While many European countries are phasing out nuclear power after the disaster in Fukushima, the Finnish government is grasping the opportunity to increase nuclear power production in Finland. Join us in action and send a strong message to the state and the industries: you will not turn Finland into a nuclear power reservation! Uranium mining, nuclear power plants and waste disposal projects will be met with growing and determined resistance, on a local and international level.

Get more information, or give your ideas for the program: olkiluotoblockade AT[1]


Als je meer wil lezen over de rampzalige gevolgen van uranium mining, vind je hier een heleboel informatie:

Uranium Facts

§ Volumes of greenhouse gases are emitted throughout the nuclear chain from mining, milling, transporting, building nuclear power plants and reprocessing uranium for use in weapons and nuclear power.[6]

§ Uranium is the heaviest of all minerals. The percentage of uranium to ore is quite small in commercially mined uranium, averaging 0.3 % in Australia but as high as 15 % in Canada. The ore is, therefore, milled to concentrate the uranium, resulting in a marketable product, uranium oxide (U3O8), also known as 'yellowcake'.[6]

§ Uranium isotopes remain radioactive for millions of years:[6]

§ U238: (also known as depleted uranium) has a half-life (the time it takes for it to lose half its radioactivity) of 4.5 billion years

§ U235: 704 million years

§ U234: 245,000 years

§ Radon is a radioactive gas released from uranium decay.[6]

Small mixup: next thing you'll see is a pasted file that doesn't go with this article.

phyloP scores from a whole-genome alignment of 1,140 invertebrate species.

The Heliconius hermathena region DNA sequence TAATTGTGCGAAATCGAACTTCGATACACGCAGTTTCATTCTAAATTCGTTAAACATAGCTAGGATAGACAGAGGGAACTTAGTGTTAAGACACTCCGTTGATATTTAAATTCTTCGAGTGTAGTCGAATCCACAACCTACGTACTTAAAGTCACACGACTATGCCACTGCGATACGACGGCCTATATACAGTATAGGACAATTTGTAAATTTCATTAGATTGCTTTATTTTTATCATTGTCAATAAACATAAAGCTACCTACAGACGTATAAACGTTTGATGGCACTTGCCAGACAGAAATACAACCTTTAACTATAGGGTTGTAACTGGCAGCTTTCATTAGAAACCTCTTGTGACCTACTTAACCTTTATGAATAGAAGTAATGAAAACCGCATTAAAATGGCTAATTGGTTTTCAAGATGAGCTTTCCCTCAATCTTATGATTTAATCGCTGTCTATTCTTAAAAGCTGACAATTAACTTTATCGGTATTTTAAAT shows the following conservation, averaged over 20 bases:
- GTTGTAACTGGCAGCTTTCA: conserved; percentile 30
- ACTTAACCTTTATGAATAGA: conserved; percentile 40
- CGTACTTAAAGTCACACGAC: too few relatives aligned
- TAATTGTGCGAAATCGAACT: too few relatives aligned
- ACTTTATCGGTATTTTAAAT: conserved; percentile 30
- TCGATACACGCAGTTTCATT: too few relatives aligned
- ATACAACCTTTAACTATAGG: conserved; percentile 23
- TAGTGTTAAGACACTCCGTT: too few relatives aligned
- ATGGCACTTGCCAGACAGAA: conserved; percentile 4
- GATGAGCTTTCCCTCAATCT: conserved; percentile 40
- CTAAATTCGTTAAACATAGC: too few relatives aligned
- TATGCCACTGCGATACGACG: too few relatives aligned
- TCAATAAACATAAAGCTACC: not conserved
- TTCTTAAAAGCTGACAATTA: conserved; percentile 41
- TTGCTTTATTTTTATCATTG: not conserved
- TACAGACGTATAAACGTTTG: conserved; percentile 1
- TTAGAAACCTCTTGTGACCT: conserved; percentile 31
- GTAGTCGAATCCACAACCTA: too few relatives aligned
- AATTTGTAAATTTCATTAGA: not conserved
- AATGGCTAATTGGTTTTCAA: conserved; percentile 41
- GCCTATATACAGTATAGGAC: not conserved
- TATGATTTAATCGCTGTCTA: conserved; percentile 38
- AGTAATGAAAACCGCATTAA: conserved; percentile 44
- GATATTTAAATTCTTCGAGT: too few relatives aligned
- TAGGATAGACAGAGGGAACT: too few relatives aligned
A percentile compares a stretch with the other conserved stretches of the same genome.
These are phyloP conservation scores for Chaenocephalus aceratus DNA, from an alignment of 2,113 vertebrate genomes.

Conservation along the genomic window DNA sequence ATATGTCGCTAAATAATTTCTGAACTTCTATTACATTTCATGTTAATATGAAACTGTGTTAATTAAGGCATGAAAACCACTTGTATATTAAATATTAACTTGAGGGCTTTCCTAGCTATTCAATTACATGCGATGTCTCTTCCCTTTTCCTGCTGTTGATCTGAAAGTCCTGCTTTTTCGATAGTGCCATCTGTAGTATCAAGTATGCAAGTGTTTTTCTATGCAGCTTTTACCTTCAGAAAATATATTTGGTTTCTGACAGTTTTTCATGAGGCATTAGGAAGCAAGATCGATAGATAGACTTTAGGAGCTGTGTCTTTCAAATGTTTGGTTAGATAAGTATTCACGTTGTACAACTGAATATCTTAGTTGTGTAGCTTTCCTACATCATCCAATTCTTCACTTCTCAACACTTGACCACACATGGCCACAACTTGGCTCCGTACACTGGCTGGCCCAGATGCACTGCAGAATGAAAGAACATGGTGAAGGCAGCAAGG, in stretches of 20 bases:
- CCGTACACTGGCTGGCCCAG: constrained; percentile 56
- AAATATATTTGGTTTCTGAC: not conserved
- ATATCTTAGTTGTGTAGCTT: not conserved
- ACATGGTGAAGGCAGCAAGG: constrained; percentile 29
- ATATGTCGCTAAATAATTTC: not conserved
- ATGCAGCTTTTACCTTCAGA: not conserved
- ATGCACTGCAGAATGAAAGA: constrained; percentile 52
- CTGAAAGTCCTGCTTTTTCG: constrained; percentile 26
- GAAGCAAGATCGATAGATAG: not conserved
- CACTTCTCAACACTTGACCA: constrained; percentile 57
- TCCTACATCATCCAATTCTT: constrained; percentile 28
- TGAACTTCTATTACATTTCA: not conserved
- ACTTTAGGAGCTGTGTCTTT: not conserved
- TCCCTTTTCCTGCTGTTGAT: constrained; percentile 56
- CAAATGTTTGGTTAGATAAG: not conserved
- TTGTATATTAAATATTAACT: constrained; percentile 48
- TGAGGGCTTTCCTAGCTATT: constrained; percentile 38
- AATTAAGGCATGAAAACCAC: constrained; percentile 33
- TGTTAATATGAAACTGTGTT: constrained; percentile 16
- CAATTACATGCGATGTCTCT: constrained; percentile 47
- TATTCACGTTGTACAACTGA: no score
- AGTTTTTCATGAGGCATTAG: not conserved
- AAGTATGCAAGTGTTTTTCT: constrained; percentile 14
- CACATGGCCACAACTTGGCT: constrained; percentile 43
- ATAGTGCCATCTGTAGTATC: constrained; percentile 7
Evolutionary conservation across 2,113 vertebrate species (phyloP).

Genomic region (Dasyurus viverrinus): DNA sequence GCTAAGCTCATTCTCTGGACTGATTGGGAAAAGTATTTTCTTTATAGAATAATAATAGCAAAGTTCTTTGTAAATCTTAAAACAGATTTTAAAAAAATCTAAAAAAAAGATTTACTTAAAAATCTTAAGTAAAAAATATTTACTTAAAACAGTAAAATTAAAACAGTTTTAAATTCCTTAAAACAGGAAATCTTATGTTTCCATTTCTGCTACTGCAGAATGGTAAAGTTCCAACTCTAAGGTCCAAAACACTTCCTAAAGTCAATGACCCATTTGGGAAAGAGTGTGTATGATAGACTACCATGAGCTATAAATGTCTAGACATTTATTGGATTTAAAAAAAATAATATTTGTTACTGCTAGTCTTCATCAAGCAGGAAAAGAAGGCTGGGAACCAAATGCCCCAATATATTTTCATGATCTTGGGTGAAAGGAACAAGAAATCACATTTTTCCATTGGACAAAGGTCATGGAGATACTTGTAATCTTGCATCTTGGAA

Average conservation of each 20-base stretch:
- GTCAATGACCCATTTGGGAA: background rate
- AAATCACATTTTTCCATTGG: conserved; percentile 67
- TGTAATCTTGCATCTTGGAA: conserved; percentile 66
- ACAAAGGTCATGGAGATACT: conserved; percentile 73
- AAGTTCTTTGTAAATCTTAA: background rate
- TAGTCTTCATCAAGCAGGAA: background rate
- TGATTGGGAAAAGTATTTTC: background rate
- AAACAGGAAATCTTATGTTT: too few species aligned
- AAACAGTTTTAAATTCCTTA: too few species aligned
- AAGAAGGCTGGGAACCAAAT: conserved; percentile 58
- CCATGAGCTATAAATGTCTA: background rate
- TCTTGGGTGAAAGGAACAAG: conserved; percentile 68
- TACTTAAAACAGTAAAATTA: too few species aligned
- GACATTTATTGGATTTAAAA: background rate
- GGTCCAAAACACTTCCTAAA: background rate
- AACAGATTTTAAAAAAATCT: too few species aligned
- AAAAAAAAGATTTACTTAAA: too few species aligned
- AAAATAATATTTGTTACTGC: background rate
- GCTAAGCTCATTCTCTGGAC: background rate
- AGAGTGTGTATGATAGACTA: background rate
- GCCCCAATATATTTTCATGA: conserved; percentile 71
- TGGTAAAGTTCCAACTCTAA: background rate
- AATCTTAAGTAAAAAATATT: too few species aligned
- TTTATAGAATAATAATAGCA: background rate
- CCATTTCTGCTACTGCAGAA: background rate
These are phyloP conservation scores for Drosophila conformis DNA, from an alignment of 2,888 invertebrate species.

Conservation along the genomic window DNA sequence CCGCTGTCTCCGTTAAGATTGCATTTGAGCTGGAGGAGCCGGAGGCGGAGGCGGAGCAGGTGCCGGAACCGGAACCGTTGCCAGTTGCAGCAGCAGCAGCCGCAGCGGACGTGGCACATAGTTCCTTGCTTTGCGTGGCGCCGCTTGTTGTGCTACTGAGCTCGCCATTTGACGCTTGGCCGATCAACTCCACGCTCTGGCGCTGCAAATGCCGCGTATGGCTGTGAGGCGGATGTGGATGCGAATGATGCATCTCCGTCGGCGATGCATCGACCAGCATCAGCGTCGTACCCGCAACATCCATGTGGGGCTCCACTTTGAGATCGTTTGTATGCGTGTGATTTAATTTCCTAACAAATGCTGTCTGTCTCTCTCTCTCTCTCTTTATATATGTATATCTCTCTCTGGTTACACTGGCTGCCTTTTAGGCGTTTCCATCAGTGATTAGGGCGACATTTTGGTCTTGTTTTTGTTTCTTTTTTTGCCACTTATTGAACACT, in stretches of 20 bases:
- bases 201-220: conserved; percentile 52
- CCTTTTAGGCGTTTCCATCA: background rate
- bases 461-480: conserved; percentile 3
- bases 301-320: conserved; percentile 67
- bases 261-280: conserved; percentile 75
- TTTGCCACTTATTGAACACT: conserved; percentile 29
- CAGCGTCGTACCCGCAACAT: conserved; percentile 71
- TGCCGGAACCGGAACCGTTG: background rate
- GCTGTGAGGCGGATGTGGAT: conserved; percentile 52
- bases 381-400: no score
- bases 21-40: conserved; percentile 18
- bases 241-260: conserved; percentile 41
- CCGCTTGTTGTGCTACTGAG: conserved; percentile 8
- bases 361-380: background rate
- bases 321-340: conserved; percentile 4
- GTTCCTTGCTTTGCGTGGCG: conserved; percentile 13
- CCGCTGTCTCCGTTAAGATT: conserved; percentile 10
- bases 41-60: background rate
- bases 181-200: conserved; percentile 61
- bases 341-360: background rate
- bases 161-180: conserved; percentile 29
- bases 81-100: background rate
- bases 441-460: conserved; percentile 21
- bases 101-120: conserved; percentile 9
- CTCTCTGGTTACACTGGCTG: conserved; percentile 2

§ In Australia three kinds of mining process are used to extract uranium: underground (as currently used at Olympic Dam), surface (open pit, as used at Ranger), or acid solution/in-situ leach (as used at Beverley). Tunnel mining poses risks to both human health and environment. Besides the risk of collapse and poor or dangerous air quality in underground operations, uranium mines present a dangerous scenario for workers due to exposure to radon gas and uranium dust.[6]

§ After ore extraction, uranium must be separated from the other minerals in the matrix. This is done by crushing and leaching the rock using water and sulfuric acid. This process uses enormous amounts of water which is contaminated with acid, unwanted minerals and leftover uranium, and contains long lived decay products which continue to pose a risk to health and environment. It is left on site in tailing dams, in an attempt to minimise dust and because there is no safe means of disposal. The sludge that tailing water covers is 85% as radioactive as the uranium extracted and it continues to release the deadly radon gas.[6]